OBIR: Occasional Biased and Ignorant Reviews reflecting this reader’s opinion.
These Long Teeth of the Night: The Best Short Stories 1999-2019 – by Alexander Zelenyj
Published by Fourth Horseman Press, November 2022.
Cover art: Based on “Muscinae” (1904) by Ernst Haeckel, and designed by Elizabeth J.M. Walker & Brian A. Dixon.
Note: All stories are by Alexander Zelenyj.
Maria, Here Come the Death Angels!
Death angels are ubiquitous.
A horror story taking place in the Vietnam war, the war I grew up with, inasmuch as I’d come home from high school and eat my TV tray dinner on a TV tray table while watching Walter Cronkite introduce the latest news clips. It was “my” war in that I was intimately familiar with its day-to-day progress. Some film clips remain vivid in my memory despite not having seen them since because they’re not included in any documentary I’m aware of. Too graphic, perhaps. Being Canadian, I watched CTV news at 11:00, then reverted to Americana to enjoy Johnny Carson’s opening monologue, before finally starting my homework. I don’t recall ever discussing the war with my classmates. It was just something on the news. As the war forms part of the background of my teenage “nostalgia,” I’m always interested in how it is viewed by others as it slips further and further back in time.
In truth this story could be told with any war as its basis. That’s the whole point. War is, as the ancient Greeks put it, “the dancing floor of Ares,” with violence, rage, blood lust and death the elements common to them all. This tale of soldiers on leave discovering they haven’t been able to entirely separate themselves from the battlefield is ingeniously served up as either a psychological or a supernatural horror story depending on how the reader interprets events. Even if you opt for the supernatural version, you still have chosen a metaphor for the evil that men become in that environment, so it amounts to the same thing as a psychological interpretation. The reader doesn’t really have a choice. The message is that evil is always present in war and there’s no getting away from it.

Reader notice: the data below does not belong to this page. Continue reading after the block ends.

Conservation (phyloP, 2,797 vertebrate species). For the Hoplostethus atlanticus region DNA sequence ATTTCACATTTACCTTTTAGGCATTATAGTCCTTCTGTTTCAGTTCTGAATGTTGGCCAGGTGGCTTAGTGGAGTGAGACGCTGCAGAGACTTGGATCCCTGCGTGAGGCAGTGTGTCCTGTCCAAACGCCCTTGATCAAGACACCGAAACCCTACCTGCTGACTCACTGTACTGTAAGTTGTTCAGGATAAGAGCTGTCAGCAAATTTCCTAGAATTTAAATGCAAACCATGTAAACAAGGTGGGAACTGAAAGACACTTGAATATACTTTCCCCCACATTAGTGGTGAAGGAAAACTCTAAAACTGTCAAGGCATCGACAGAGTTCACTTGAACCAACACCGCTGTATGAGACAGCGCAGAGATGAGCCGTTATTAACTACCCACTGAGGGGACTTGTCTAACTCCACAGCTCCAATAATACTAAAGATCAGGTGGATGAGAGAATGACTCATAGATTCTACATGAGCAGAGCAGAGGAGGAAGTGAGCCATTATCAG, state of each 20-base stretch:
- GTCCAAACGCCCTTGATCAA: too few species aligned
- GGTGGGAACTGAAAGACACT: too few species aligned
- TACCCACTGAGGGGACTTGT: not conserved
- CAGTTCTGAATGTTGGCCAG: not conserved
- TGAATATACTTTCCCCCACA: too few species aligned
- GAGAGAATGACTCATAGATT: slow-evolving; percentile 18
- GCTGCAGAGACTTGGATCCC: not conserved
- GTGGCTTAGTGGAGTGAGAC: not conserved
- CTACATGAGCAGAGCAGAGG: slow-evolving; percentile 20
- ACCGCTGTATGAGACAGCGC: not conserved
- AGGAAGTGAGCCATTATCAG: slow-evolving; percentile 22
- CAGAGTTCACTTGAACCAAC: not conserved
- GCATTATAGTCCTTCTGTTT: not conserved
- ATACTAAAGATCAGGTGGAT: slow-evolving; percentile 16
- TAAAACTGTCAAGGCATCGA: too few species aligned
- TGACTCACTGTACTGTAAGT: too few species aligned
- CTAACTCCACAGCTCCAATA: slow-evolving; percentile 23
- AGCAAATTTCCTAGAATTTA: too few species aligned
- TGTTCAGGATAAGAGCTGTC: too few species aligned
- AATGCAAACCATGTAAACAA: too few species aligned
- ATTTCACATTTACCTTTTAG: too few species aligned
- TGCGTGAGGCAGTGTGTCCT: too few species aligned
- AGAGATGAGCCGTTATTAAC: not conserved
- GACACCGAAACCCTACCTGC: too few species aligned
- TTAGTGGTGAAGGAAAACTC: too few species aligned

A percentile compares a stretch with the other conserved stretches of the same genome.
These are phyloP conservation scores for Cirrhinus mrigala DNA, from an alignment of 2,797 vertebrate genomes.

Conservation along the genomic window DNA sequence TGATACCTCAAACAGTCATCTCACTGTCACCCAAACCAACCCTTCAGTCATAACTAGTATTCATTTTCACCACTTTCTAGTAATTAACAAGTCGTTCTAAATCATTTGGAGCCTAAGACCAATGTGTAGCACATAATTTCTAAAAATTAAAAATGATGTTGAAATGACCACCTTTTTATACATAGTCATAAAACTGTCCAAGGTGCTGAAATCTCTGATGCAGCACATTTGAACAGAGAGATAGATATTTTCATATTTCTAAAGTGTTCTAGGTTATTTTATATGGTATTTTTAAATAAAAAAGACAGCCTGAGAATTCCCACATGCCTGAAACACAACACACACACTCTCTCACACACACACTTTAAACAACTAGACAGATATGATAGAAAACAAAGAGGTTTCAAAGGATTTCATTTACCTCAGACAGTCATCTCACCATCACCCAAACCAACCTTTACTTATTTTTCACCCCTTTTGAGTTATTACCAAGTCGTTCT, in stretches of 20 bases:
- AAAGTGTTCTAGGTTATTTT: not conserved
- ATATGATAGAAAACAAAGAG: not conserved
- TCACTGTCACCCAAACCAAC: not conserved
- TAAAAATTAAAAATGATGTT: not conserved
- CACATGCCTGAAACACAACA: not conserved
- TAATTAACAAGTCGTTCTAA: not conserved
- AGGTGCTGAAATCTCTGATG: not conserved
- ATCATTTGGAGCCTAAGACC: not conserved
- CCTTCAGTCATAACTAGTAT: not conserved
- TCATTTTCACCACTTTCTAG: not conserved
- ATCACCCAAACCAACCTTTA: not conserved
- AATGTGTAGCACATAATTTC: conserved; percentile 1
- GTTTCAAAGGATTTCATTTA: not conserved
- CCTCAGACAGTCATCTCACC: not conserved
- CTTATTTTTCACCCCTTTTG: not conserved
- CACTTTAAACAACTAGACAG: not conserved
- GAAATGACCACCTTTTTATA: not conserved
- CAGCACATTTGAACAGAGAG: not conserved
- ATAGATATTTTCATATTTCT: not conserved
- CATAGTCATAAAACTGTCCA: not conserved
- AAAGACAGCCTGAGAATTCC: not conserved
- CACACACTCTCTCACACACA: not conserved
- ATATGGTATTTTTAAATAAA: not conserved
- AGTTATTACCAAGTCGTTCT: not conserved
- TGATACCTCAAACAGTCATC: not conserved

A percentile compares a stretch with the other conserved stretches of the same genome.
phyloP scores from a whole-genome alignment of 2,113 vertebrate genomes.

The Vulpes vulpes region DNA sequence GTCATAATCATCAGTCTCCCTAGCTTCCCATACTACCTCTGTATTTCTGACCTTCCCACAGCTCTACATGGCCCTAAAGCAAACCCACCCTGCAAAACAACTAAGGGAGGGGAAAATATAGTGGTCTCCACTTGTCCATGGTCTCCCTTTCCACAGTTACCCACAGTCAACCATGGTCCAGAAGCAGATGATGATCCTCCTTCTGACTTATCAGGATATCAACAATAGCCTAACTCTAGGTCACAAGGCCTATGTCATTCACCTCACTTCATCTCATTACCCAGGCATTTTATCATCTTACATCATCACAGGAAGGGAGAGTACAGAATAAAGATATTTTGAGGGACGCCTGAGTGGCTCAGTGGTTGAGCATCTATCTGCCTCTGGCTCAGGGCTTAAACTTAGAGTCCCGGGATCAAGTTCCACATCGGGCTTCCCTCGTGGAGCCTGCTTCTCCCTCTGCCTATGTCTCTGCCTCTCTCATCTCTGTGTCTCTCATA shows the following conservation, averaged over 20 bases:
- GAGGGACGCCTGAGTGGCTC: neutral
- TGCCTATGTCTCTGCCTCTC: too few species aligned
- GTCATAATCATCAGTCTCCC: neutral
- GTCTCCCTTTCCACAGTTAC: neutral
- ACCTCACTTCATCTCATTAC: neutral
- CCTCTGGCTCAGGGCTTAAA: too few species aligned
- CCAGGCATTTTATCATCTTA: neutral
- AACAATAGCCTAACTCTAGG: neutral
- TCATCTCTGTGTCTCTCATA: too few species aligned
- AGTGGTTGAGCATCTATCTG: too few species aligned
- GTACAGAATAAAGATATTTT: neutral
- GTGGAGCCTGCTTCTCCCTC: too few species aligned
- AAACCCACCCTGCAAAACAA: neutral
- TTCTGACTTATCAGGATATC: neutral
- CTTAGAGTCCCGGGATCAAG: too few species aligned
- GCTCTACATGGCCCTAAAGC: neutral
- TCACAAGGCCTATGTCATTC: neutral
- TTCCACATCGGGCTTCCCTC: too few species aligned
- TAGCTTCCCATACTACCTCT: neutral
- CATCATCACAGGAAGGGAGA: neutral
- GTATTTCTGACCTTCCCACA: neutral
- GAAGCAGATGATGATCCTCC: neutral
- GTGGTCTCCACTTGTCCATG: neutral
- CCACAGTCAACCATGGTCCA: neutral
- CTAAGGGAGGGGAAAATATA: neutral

In a few short pages this story conveys the visceral impact of war, any war, on men who don’t deserve to die and who don’t want to die. Yet they die anyway. Yes, it’s unfair. So what? War doesn’t care. That’s the terrible secret exposed like a raw nerve by this tale. We all know life often isn’t fair. Whereas death is always unfair. Ask any veteran.
To sum up: a powerful story.
The Potato Thief Beneath Indifferent Stars
You never know who, or what, is going to steal potatoes.
An elderly farmer living alone on a failing farm captures a sprite-like creature, rather ethereal and beautiful in appearance, which he caught eating his potatoes. A bond of sort develops, but no actual communication. Is the bond purely imaginary on his part, or has something new been added to his life? The creature’s presence alters the physical fabric of the farm in impossible ways. The farmer is puzzled, but not afraid. This faerie, or alien, or whatever it is, seems benign. Dare he begin to hope?
This is quite the pastoral, a vignette whose rich, lush imagery reminds me of the writings of both Ray Bradbury and J.G. Ballard. As in many of their tales, events take a back seat to extensive description, but that’s okay, there’s no action/adventure plot to whirl through the pages. Everything is mood and emotion leading to slowly evolving comprehension. Not something you want to race through, but rather stroll through savouring each moment. It has a quiet beauty to it, a fantasy that is almost within our grasp if we could but alter our perception of life around us. Again, a metaphor, but a positive one, though not without sorrow. One can learn from this.
Being born a mutant who makes the Elephant Man look like Adonis is quite the social handicap.
Pastor Garfield welcomes a wandering tramp to his church. A most interesting tramp, one born as a Siamese triplet. As you can imagine, it, or they, has/have not experienced an easy life. Every conceivable aspect of their existence is explored in a series of flashbacks. It/they are known as “the Priests” because they are joined in such a way as to resemble three men bowing their heads in prayer. What sustains them is their religious faith, though it is tested at every turn. I’ll just say that the biblical Job had an easy life compared to “the Priests.”